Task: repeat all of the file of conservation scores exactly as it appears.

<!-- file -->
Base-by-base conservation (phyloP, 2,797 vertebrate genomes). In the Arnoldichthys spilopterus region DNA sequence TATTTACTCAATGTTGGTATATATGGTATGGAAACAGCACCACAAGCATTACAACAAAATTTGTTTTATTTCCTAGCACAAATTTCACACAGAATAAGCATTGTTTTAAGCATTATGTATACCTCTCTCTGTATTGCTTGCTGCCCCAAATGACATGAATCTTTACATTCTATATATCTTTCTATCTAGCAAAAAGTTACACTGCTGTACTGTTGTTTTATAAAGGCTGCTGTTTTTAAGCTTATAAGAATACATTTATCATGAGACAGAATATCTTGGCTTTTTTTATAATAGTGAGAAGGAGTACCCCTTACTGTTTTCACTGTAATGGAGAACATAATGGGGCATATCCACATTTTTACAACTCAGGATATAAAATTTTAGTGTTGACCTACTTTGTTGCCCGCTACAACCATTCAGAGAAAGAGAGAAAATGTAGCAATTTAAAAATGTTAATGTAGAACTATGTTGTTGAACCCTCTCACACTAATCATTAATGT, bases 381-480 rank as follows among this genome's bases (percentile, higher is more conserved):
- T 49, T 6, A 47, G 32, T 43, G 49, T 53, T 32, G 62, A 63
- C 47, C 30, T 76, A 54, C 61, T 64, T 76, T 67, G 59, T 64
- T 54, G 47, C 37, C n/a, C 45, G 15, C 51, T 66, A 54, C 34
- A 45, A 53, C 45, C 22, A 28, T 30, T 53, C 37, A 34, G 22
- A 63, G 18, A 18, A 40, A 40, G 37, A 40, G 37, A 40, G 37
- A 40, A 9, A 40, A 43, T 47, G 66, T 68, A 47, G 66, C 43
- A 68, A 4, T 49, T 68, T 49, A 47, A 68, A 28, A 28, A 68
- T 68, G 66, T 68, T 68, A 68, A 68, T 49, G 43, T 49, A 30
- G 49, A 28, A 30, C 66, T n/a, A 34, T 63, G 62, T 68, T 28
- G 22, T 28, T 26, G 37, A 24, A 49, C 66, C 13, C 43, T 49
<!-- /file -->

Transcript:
Base-by-base conservation (phyloP, 2,797 vertebrate genomes). In the Arnoldichthys spilopterus region DNA sequence TATTTACTCAATGTTGGTATATATGGTATGGAAACAGCACCACAAGCATTACAACAAAATTTGTTTTATTTCCTAGCACAAATTTCACACAGAATAAGCATTGTTTTAAGCATTATGTATACCTCTCTCTGTATTGCTTGCTGCCCCAAATGACATGAATCTTTACATTCTATATATCTTTCTATCTAGCAAAAAGTTACACTGCTGTACTGTTGTTTTATAAAGGCTGCTGTTTTTAAGCTTATAAGAATACATTTATCATGAGACAGAATATCTTGGCTTTTTTTATAATAGTGAGAAGGAGTACCCCTTACTGTTTTCACTGTAATGGAGAACATAATGGGGCATATCCACATTTTTACAACTCAGGATATAAAATTTTAGTGTTGACCTACTTTGTTGCCCGCTACAACCATTCAGAGAAAGAGAGAAAATGTAGCAATTTAAAAATGTTAATGTAGAACTATGTTGTTGAACCCTCTCACACTAATCATTAATGT, bases 381-480 rank as follows among this genome's bases (percentile, higher is more conserved):
- T 49, T 6, A 47, G 32, T 43, G 49, T 53, T 32, G 62, A 63
- C 47, C 30, T 76, A 54, C 61, T 64, T 76, T 67, G 59, T 64
- T 54, G 47, C 37, C n/a, C 45, G 15, C 51, T 66, A 54, C 34
- A 45, A 53, C 45, C 22, A 28, T 30, T 53, C 37, A 34, G 22
- A 63, G 18, A 18, A 40, A 40, G 37, A 40, G 37, A 40, G 37
- A 40, A 9, A 40, A 43, T 47, G 66, T 68, A 47, G 66, C 43
- A 68, A 4, T 49, T 68, T 49, A 47, A 68, A 28, A 28, A 68
- T 68, G 66, T 68, T 68, A 68, A 68, T 49, G 43, T 49, A 30
- G 49, A 28, A 30, C 66, T n/a, A 34, T 63, G 62, T 68, T 28
- G 22, T 28, T 26, G 37, A 24, A 49, C 66, C 13, C 43, T 49